Life In Technicolor

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Habitual | 29 March 2018

“I think the cities and places we live in can sometimes present as overly complex and somewhat daunting,” Ben Thomas says in an interview with Wired, “I want to show the inherent beauty that exists when you start breaking down these intricate scenes to their most simple components.”

Ben Thomas (b. 1981) is a visual artist and photographer based in Victoria, Australia. Thomas’s work mainly revolves around the cities and urban spaces we live in. His obsession with urban spaces, architecture and how people interact with these spaces started in the early 2000s when he moved to Melbourne from Adelaide. Fascinated by what seemed like an endless trail of skyscrapers — both modern and classic — Thomas would spend his weekends walking down streets and discovering new lanes and spaces.

Thomas studied computer science and 3D animation and never had any form of professional photography training. His series of works has a way of putting architecture into perspective, and showcases the various techniques he has equipped himself with over the years. From experimenting with the now-popular tilt-shift technique for his internationally acclaimed Cityshrinker (2007) series, to utilising mirroring and kaleidoscopic techniques for his Accession (2012) series, to emphasis on how repetition acts as the basis of urban surroundings.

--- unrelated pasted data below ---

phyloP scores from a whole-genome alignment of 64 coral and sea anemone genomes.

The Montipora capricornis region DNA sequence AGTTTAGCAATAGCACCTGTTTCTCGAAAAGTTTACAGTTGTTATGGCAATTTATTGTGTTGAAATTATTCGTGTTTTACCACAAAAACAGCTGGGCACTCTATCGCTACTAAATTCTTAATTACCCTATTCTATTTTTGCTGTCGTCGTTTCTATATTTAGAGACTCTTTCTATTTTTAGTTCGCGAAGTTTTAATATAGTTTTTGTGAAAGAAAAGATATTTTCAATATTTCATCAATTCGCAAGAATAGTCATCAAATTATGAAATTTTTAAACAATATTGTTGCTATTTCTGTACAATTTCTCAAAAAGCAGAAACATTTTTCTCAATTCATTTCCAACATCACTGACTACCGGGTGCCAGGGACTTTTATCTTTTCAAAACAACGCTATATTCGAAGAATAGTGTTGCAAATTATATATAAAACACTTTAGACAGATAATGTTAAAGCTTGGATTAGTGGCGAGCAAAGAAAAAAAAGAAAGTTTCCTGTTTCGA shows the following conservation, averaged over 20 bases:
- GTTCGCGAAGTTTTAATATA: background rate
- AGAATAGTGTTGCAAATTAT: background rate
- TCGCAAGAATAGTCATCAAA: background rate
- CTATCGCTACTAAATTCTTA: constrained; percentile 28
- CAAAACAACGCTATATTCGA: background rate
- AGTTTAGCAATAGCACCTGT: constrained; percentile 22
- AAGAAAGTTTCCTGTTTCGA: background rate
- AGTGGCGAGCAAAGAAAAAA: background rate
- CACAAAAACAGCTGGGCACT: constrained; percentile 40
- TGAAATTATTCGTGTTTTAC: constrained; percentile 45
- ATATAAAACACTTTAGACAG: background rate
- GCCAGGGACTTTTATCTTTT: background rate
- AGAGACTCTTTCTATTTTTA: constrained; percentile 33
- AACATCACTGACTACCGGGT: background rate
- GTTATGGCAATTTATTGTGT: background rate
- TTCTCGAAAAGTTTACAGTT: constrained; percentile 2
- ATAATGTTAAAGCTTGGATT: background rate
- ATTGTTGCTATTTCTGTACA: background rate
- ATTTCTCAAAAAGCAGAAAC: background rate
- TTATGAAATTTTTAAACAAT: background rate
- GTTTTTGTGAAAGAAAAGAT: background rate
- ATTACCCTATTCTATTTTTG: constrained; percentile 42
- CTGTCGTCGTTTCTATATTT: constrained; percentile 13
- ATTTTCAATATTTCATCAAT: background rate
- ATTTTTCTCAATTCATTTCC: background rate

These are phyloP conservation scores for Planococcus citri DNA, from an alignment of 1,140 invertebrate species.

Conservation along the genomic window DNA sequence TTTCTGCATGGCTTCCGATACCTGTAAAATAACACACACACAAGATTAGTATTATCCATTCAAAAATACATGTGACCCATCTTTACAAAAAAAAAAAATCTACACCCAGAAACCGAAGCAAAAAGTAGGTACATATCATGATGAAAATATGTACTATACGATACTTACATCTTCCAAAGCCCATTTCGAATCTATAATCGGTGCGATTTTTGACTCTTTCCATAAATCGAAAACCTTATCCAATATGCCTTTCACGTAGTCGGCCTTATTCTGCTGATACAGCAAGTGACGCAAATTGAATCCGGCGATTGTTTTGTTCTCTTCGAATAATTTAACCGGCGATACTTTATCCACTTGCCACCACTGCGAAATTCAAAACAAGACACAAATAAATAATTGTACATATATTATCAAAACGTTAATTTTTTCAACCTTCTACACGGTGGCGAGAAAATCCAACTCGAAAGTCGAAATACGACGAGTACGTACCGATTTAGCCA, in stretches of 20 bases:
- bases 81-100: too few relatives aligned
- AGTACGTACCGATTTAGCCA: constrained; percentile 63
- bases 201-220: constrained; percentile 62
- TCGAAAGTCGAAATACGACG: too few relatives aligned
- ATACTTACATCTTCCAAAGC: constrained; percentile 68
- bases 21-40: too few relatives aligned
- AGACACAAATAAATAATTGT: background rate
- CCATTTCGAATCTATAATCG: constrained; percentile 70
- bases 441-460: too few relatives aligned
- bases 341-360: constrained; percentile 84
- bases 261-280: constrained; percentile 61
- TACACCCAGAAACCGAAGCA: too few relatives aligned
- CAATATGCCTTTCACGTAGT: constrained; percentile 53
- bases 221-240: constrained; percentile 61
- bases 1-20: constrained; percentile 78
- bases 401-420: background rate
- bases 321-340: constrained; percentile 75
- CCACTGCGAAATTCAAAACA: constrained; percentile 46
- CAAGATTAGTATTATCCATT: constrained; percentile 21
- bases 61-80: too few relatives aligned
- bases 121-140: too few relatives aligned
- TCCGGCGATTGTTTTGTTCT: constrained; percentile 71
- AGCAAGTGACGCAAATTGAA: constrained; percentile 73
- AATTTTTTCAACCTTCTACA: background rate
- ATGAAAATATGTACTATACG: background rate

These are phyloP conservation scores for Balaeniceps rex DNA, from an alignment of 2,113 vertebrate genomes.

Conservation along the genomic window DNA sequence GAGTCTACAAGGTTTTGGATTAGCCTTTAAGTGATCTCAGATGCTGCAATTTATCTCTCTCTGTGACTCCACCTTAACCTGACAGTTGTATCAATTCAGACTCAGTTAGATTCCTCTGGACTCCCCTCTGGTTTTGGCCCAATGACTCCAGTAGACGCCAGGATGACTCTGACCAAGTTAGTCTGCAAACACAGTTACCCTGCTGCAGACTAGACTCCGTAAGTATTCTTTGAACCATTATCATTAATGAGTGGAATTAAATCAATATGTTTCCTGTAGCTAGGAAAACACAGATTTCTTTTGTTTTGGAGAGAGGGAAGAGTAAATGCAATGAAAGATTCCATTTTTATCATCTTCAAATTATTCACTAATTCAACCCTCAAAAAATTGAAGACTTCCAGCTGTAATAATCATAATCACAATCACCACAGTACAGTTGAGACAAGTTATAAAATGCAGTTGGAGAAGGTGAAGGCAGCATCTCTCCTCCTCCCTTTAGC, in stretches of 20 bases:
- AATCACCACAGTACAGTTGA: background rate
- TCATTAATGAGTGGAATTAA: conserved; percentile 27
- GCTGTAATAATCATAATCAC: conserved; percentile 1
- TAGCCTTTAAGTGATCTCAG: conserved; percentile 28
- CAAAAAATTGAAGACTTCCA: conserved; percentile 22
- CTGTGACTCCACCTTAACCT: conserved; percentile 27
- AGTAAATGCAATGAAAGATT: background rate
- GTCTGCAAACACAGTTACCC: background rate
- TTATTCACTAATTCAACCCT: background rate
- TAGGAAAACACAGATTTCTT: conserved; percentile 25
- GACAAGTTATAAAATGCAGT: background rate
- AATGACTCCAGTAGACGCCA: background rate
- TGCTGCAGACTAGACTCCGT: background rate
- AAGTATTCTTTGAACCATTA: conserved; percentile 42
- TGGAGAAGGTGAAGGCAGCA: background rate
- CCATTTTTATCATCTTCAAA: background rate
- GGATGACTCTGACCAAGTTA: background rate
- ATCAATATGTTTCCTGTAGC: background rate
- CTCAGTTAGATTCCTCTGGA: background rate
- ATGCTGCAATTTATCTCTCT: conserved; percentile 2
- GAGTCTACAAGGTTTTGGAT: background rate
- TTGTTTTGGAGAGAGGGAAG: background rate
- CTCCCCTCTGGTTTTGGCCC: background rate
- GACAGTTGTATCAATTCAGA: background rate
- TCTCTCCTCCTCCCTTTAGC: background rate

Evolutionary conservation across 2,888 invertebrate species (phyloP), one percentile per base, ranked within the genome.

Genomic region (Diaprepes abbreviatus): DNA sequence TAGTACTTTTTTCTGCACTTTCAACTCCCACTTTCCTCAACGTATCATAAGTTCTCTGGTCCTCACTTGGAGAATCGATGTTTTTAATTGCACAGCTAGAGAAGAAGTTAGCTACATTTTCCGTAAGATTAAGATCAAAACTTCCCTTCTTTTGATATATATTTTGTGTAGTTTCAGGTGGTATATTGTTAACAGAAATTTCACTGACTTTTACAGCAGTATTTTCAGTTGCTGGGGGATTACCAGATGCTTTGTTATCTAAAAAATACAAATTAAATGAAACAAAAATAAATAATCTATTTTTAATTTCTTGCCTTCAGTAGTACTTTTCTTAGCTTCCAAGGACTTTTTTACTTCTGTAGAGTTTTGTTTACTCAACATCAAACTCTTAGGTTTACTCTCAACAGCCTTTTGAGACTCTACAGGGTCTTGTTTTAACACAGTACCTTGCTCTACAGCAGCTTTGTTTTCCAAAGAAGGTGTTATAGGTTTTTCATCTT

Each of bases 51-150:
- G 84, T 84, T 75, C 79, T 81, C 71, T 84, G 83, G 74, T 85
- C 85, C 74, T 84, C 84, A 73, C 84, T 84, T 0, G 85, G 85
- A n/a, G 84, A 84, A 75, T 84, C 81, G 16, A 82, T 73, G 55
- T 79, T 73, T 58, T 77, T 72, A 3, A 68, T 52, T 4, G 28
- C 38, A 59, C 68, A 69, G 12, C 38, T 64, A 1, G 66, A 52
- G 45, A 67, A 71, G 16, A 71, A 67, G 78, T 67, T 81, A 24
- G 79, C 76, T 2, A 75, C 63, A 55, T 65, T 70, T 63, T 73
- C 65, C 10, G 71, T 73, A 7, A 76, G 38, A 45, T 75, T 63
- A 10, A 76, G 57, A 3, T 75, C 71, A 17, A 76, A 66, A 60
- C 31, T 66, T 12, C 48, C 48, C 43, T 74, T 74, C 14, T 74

Recently Thomas travelled the world to develop his latest Chroma series consisting three parts. The series has a distinctive aesthetic of hyper-reality — almost-plastic-like — by intensifying the vibrancy of colours and light to create flat and almost illustrative images. He raises questions about how society defines the places we inhabit and to what extend do we have to digitalise our surroundings to make it noticeably unnatural.

“In a world where we are inundated with images and photography, I wanted to create something that would cut through — something that would speak to the viewer immediately. I hope that people feel encouraged to track down and discover what is special about their own environment and other cities around the world.” — Thomas on Chroma for Lensculture.

Thomas has come a long way, from picking up photography techniques on his own to winning the 125LIVE Olympus Vision Award (London) in 2015, LensCulture Emerging Talents 2016 Jurors’ Pick and obtaining the title of 2018’s Hasselblad Master (Street/ Urban Category). To date, he has completed campaigns/assignments for The New Yorker Magazine, Sony, Cake, Singapore Airlines, Penguin Books and Chronicle Books. To view more of Thomas’s works, click here.

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  • Mohammed Hafeez

    i like how the colours work together, not something i could express in words.

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